Attorneys general in 23 states signed on last week to an appeal by state Second Amendment advocates of a federal court decision which upheld the constitutionality of Connecticut’s gun control law.

The appeal comes from gun rights supporters in Connecticut who unsuccessfully challenged the state’s post-Sandy Hook gun control law. In January, a federal court judge ruled that the law passes constitutional muster, even if it is a burden on gun owners.

The plaintiffs, which include the Coalition of Connecticut Sportsmen, Connecticut Citizens Defense League, gun store owners, and individual citizens, have taken their case federal Second Circuit Appeals Court.

On Thursday, attorneys general in Alabama, Alaska, Arizona, Arkansas, Florida, Georgia, Idaho, Kansas, Kentucky, Louisiana, Michigan, Missouri, Montana, Nebraska, New Mexico, North Dakota, Oklahoma, South Carolina, South Dakota, Texas, Utah, West Virginia, and Wyoming filed an amicus, or “friend of the court” brief, in support of the gun rights advocates.

“The amici states believe that the fundamental rights of their citizens and others should receive the highest protection. Connecticut’s Act Concerning Gun Violence Prevention and Children’s Safety . . . burdens those rights and should be subject to strict scrutiny,” the brief read.

In a 25-page document, the states argue that Connecticut’s law will be ineffective and was not narrowly tailored to protect the public and prevent crime. The underlying lawsuit and the amicus brief both challenge the state’s expanded assault weapons ban, which prohibits AR-15 style rifles.

“Increased accuracy means more effective self-defense, less risk of danger for innocent bystanders, and, as a result, increased public safety. Furthermore, although mass shootings are tragic occurrences, and states have a compelling interest in preventing them, states cannot do so by simply banning weapons in violation of the Second Amendment,” the states wrote.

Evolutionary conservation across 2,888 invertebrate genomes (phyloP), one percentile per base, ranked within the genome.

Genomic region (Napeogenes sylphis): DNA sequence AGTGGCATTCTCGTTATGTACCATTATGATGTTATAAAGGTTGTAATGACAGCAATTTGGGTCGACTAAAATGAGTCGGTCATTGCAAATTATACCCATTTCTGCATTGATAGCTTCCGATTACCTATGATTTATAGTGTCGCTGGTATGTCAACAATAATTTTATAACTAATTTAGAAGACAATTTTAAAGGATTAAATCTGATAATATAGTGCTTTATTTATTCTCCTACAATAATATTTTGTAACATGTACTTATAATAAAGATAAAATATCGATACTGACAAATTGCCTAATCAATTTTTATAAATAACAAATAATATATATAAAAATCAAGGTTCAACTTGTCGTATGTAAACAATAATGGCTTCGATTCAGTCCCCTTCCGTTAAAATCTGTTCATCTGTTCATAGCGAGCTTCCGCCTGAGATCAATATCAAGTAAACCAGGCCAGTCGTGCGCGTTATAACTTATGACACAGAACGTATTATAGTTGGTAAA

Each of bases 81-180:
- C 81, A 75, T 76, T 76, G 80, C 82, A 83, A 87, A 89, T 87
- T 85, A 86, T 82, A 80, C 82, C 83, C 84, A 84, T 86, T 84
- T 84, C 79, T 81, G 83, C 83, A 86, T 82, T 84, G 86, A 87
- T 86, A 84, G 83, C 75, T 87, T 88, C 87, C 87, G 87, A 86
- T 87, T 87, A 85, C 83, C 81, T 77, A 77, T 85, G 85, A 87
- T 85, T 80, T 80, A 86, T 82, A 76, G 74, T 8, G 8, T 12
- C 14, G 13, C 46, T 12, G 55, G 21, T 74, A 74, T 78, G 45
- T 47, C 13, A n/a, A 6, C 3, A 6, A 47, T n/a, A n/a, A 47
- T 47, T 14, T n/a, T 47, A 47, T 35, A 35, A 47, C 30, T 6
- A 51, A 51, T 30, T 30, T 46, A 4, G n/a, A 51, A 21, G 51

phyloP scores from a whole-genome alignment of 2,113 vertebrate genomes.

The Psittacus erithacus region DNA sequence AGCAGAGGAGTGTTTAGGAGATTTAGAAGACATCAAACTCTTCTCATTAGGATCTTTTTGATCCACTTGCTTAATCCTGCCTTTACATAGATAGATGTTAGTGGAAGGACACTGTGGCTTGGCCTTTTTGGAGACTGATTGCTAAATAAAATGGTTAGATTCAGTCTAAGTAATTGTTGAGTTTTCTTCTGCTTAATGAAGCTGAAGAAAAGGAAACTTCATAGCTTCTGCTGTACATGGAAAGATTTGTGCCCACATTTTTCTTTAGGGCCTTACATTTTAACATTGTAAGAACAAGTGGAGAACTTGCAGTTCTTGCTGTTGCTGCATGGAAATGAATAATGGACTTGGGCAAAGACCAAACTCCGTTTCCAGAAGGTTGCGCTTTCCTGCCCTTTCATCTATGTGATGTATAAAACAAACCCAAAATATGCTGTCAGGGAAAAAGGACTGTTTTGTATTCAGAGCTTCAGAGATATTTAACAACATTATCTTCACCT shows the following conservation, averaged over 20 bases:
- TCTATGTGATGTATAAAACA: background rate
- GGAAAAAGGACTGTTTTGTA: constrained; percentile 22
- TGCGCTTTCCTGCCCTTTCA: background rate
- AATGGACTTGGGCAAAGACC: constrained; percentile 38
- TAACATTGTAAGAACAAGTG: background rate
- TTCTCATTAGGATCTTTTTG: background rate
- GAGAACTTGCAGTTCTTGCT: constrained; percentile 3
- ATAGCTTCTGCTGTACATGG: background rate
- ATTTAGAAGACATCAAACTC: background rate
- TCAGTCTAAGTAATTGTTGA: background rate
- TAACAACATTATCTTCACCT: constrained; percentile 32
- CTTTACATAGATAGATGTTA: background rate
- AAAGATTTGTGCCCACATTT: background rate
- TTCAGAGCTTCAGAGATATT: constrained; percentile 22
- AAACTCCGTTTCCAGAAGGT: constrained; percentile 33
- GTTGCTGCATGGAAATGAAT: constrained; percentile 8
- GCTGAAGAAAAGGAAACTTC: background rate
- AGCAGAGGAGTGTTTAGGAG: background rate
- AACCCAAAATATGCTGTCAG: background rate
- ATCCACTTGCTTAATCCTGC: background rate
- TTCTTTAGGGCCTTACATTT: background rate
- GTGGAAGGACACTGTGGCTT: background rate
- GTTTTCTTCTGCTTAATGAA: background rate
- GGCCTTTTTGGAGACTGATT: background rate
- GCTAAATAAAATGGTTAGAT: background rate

The ban and other provisions like a prohibition on large-capacity ammunition magazines were enacted by the legislature after a gunman murdered 20 children and six educators with an AR-15 style weapon at a Newtown elementary school in December 2012.

In their original challenge of the law, the plaintiffs alleged the statute was unconstitutional and provisions within it were too vague to apply. But in a 47-page ruling in January, U.S. District Court Judge Alfred Covello wrote that the law was not vague enough to be considered unconstitutional.

“The court concludes that the legislation is constitutional. While the act burdens the plaintiffs’ Second Amendment rights, it is substantially related to the important governmental interest of public safety and crime control,” he wrote.

The gun rights groups responded May 16 with a 70-page appeal to the Second Circuit Court, alleging that the judge erred by not finding the law unconstitutional and unworkably vague.

“Courts and legislatures do not have the authority to second-guess the choices made by law-abiding citizens by questioning whether they really ‘need’ the arms they have chosen to possess,” the gun advocate’s appeal reads.

Attorney General George Jepsen’s office declined to comment Tuesday on the brief filed by attorneys general from other states. But in a January statement, Jepsen promised to “vigorously defend” the law “in the event of any appeal that may be filed.”

“The measures enacted by the General Assembly in response to the Sandy Hook tragedy are entirely appropriate, sensible, and lawful,” Jepsen said following the judge’s decision.

Second Amendment advocates have also vowed to influence the upcoming elections, primarily in opposition to Democratic Gov. Dannel P. Malloy, who signed the law. It is unclear how much impact they will have.

A poll conducted this month by Quinnipiac University suggests that a majority of Connecticut voters — 56 percent — support the law.  Asked if they could still vote for a candidate who disagreed with them on the issue of gun control, 65 percent of voters said they could, while just 27 percent said they couldn’t.

Meanwhile, gun control advocates have promised to support Malloy and lawmakers who voted for the new restrictions. During a press conference marking the law’s anniversary, Ron Pinciaro, executive director of Connecticut Against Gun Violence, said his group was raising money to support pro-gun control candidates and believed Connecticut could be “Ground Zero” in the national battle over gun control during this election cycle.